At first, educators could count the number of edtech programs in their school on one hand—and the number of users wasn’t too much more. Later, schools used spreadsheets and written reports to determine usage, and developers had to wait months, possibly years to get and analyze efficacy data. Now, when usage data is available on a daily basis, developers and educators have a shared interest in that information. During their edWebinar, “Edtech Usage Data: Key to Planning Efficacy Research,” Dr. Denis Newman, Co-founder of Evidentally, Inc., and Kylene Shen, VP of Marketing at Evidentally, Inc., explained why usage data studies are beneficial to edtech companies and schools as well as what types of additional studies can provide relevant insights.
edWeb has established a community entitled “Principal Leadership”, which will provide guidance for principals through a series of edWebinars on a variety of topics. In order to address the needs of principals, a survey was sent out to administrators across the United States to assess their biggest areas of need.
Creating makerspaces and incorporating them into schools involves more than coming up with project ideas. Typically, when schools add makerspaces, they’re also looking to shift their education goals and focus on skills beyond traditional curriculum. As Michelle Luhtala, Library Department Chair at New Canaan High School, CT, and Bill Derry, Consultant at School and Public Libraries, CT, explained in their edWebinar, “Design Models that Guide Innovative Thinking,” for educators looking to make this transition, there are several different methodologies that complement the goals of makerspaces and help students become creative problem solvers.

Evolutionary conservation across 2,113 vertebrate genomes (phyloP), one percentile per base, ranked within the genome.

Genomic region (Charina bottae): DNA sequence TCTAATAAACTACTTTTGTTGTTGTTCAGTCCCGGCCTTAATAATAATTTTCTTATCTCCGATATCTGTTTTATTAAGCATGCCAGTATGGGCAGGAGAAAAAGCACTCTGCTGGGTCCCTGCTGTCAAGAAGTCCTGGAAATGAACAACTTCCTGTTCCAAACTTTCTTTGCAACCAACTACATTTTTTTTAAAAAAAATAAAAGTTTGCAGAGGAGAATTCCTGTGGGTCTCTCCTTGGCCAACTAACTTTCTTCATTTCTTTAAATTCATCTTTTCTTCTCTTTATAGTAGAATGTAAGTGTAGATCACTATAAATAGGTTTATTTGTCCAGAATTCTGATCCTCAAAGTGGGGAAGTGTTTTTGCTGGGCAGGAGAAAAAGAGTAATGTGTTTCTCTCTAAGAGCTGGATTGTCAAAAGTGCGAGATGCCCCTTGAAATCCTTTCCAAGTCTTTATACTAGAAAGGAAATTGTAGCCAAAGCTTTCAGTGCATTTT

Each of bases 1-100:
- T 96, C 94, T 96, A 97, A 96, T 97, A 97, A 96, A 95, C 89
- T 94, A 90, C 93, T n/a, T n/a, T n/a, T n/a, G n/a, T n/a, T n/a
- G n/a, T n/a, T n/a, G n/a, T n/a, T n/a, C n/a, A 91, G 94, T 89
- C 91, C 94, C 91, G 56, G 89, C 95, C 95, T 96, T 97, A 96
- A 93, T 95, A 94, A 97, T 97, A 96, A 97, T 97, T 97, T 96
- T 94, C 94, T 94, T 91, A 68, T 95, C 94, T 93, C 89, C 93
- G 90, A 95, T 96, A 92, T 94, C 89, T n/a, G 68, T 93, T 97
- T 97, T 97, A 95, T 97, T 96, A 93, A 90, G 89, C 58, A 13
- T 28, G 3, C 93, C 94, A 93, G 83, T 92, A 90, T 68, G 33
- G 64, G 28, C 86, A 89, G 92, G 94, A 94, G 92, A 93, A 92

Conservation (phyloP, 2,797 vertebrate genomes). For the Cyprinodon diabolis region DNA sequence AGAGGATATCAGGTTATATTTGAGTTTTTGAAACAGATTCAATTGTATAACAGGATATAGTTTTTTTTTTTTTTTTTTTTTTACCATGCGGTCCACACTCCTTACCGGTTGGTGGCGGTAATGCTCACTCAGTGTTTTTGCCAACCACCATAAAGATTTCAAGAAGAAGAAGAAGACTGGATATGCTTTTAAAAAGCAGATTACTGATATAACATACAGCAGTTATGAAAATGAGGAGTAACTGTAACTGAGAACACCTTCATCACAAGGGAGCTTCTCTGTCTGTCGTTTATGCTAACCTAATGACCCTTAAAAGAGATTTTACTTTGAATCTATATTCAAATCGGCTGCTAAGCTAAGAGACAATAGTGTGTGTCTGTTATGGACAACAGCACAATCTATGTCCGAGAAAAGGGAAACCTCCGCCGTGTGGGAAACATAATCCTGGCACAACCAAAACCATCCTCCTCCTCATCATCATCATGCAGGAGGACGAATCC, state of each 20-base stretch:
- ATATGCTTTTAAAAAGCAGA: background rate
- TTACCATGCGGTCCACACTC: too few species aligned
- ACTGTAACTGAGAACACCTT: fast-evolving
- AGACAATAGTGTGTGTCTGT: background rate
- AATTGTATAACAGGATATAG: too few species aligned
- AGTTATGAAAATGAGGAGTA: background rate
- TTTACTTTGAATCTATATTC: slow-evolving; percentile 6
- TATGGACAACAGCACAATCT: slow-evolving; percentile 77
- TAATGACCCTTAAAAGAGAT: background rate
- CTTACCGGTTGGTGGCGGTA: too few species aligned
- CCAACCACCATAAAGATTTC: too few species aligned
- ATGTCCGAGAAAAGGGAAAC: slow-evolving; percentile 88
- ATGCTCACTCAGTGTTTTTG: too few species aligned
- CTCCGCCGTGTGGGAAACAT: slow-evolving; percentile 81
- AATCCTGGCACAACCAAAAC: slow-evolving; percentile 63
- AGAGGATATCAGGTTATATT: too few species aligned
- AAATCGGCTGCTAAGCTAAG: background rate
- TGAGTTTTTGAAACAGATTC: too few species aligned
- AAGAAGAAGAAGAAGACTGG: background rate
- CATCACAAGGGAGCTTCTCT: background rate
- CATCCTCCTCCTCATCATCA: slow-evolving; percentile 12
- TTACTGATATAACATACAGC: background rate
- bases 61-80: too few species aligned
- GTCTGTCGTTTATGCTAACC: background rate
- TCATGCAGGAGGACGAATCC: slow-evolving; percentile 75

According to Davis, Fuller, Jackson, Pittman, and Sweet (2007), the definition of digital equity is “equal access and opportunity to digital tools, resources, and services to support an increase in digital knowledge, awareness, and skills.” In a recent edWebinar, Sarah Thomas, Educator, and Founder of the EduMatch movement, Nicol Howard, Assistant Professor, School of Education at University of Redlands, CA, and Regina Schaffer, Technology Specialist at Middletown Township School District, NJ, embrace this definition and explain that school districts need to consider four critical components in their drive to close the digital equity gap happening in K-12 districts and classrooms.
Research continues to show the benefits of social-emotional learning (SEL), especially with elementary-age students. But as SEL gains ground, educators need to think about best practices for adding it to their classroom. In “SEL and Academic Learning Catalyst: Growth Mindset,” presenters Dr. Desiree Margo, Principal at Redmond Early Learning Center, and Dr. Kendra Coates, Growing Early Mindsets (GEM) Author, and Professional Learning Specialist at Mindset Works, explain why a growth mindset is the strongest foundation for both SEL and academic learning. They caution, however, that both principles need to be integrated into the regular classroom and throughout school activities to achieve the best results.